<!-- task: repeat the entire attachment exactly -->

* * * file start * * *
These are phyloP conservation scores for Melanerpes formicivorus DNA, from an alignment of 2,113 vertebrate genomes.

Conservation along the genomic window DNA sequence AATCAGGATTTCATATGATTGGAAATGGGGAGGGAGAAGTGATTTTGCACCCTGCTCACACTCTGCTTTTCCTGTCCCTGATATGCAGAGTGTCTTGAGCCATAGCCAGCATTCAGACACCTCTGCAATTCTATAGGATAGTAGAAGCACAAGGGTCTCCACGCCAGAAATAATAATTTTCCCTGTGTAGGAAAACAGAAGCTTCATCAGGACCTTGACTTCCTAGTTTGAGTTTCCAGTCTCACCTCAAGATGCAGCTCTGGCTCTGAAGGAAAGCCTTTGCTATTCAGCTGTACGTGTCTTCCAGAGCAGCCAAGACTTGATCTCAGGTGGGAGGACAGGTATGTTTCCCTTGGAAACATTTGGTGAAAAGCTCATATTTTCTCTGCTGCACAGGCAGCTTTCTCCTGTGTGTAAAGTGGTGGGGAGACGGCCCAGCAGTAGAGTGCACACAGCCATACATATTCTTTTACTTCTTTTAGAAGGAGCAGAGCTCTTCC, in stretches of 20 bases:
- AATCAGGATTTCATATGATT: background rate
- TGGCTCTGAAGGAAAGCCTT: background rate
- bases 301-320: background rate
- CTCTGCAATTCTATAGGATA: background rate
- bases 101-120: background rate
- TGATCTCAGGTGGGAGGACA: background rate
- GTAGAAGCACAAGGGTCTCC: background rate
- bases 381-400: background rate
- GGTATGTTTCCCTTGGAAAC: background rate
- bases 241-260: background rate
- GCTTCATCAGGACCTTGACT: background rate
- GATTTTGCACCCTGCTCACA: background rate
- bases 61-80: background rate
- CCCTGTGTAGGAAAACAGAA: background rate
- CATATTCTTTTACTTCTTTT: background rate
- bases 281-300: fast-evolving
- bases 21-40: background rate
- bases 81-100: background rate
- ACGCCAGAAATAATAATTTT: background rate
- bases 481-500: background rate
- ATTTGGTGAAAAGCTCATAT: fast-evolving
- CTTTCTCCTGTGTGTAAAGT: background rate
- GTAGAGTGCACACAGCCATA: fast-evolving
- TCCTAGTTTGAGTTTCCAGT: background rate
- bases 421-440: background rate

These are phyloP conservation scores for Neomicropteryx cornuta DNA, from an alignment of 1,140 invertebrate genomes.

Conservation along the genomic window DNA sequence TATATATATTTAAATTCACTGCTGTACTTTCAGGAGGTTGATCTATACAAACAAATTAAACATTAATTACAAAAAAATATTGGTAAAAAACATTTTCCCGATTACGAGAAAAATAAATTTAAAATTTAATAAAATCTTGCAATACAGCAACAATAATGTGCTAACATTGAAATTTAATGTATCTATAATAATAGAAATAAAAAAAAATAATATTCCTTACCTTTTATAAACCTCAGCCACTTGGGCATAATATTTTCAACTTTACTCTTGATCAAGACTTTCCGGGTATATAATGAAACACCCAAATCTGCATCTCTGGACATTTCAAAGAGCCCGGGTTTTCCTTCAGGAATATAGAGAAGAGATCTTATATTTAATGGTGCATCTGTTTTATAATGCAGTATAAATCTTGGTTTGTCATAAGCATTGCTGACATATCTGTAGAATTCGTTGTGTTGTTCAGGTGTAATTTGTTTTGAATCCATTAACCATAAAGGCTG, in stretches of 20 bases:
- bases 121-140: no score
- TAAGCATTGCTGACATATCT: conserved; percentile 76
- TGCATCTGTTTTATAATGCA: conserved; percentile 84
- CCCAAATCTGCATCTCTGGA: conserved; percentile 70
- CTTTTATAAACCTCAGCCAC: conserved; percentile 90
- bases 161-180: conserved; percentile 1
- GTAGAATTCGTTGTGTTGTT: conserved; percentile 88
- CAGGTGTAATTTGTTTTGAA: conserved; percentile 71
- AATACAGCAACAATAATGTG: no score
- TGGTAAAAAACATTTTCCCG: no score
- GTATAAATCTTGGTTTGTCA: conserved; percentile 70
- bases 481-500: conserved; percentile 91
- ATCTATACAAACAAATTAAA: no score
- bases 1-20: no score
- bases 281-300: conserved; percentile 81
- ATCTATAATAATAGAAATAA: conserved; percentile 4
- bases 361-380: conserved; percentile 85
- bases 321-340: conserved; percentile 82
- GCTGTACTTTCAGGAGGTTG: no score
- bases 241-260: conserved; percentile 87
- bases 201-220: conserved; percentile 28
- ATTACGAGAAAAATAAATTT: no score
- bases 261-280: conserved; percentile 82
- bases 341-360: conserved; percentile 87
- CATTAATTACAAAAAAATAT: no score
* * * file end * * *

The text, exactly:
These are phyloP conservation scores for Melanerpes formicivorus DNA, from an alignment of 2,113 vertebrate genomes.

Conservation along the genomic window DNA sequence AATCAGGATTTCATATGATTGGAAATGGGGAGGGAGAAGTGATTTTGCACCCTGCTCACACTCTGCTTTTCCTGTCCCTGATATGCAGAGTGTCTTGAGCCATAGCCAGCATTCAGACACCTCTGCAATTCTATAGGATAGTAGAAGCACAAGGGTCTCCACGCCAGAAATAATAATTTTCCCTGTGTAGGAAAACAGAAGCTTCATCAGGACCTTGACTTCCTAGTTTGAGTTTCCAGTCTCACCTCAAGATGCAGCTCTGGCTCTGAAGGAAAGCCTTTGCTATTCAGCTGTACGTGTCTTCCAGAGCAGCCAAGACTTGATCTCAGGTGGGAGGACAGGTATGTTTCCCTTGGAAACATTTGGTGAAAAGCTCATATTTTCTCTGCTGCACAGGCAGCTTTCTCCTGTGTGTAAAGTGGTGGGGAGACGGCCCAGCAGTAGAGTGCACACAGCCATACATATTCTTTTACTTCTTTTAGAAGGAGCAGAGCTCTTCC, in stretches of 20 bases:
- AATCAGGATTTCATATGATT: background rate
- TGGCTCTGAAGGAAAGCCTT: background rate
- bases 301-320: background rate
- CTCTGCAATTCTATAGGATA: background rate
- bases 101-120: background rate
- TGATCTCAGGTGGGAGGACA: background rate
- GTAGAAGCACAAGGGTCTCC: background rate
- bases 381-400: background rate
- GGTATGTTTCCCTTGGAAAC: background rate
- bases 241-260: background rate
- GCTTCATCAGGACCTTGACT: background rate
- GATTTTGCACCCTGCTCACA: background rate
- bases 61-80: background rate
- CCCTGTGTAGGAAAACAGAA: background rate
- CATATTCTTTTACTTCTTTT: background rate
- bases 281-300: fast-evolving
- bases 21-40: background rate
- bases 81-100: background rate
- ACGCCAGAAATAATAATTTT: background rate
- bases 481-500: background rate
- ATTTGGTGAAAAGCTCATAT: fast-evolving
- CTTTCTCCTGTGTGTAAAGT: background rate
- GTAGAGTGCACACAGCCATA: fast-evolving
- TCCTAGTTTGAGTTTCCAGT: background rate
- bases 421-440: background rate

These are phyloP conservation scores for Neomicropteryx cornuta DNA, from an alignment of 1,140 invertebrate genomes.

Conservation along the genomic window DNA sequence TATATATATTTAAATTCACTGCTGTACTTTCAGGAGGTTGATCTATACAAACAAATTAAACATTAATTACAAAAAAATATTGGTAAAAAACATTTTCCCGATTACGAGAAAAATAAATTTAAAATTTAATAAAATCTTGCAATACAGCAACAATAATGTGCTAACATTGAAATTTAATGTATCTATAATAATAGAAATAAAAAAAAATAATATTCCTTACCTTTTATAAACCTCAGCCACTTGGGCATAATATTTTCAACTTTACTCTTGATCAAGACTTTCCGGGTATATAATGAAACACCCAAATCTGCATCTCTGGACATTTCAAAGAGCCCGGGTTTTCCTTCAGGAATATAGAGAAGAGATCTTATATTTAATGGTGCATCTGTTTTATAATGCAGTATAAATCTTGGTTTGTCATAAGCATTGCTGACATATCTGTAGAATTCGTTGTGTTGTTCAGGTGTAATTTGTTTTGAATCCATTAACCATAAAGGCTG, in stretches of 20 bases:
- bases 121-140: no score
- TAAGCATTGCTGACATATCT: conserved; percentile 76
- TGCATCTGTTTTATAATGCA: conserved; percentile 84
- CCCAAATCTGCATCTCTGGA: conserved; percentile 70
- CTTTTATAAACCTCAGCCAC: conserved; percentile 90
- bases 161-180: conserved; percentile 1
- GTAGAATTCGTTGTGTTGTT: conserved; percentile 88
- CAGGTGTAATTTGTTTTGAA: conserved; percentile 71
- AATACAGCAACAATAATGTG: no score
- TGGTAAAAAACATTTTCCCG: no score
- GTATAAATCTTGGTTTGTCA: conserved; percentile 70
- bases 481-500: conserved; percentile 91
- ATCTATACAAACAAATTAAA: no score
- bases 1-20: no score
- bases 281-300: conserved; percentile 81
- ATCTATAATAATAGAAATAA: conserved; percentile 4
- bases 361-380: conserved; percentile 85
- bases 321-340: conserved; percentile 82
- GCTGTACTTTCAGGAGGTTG: no score
- bases 241-260: conserved; percentile 87
- bases 201-220: conserved; percentile 28
- ATTACGAGAAAAATAAATTT: no score
- bases 261-280: conserved; percentile 82
- bases 341-360: conserved; percentile 87
- CATTAATTACAAAAAAATAT: no score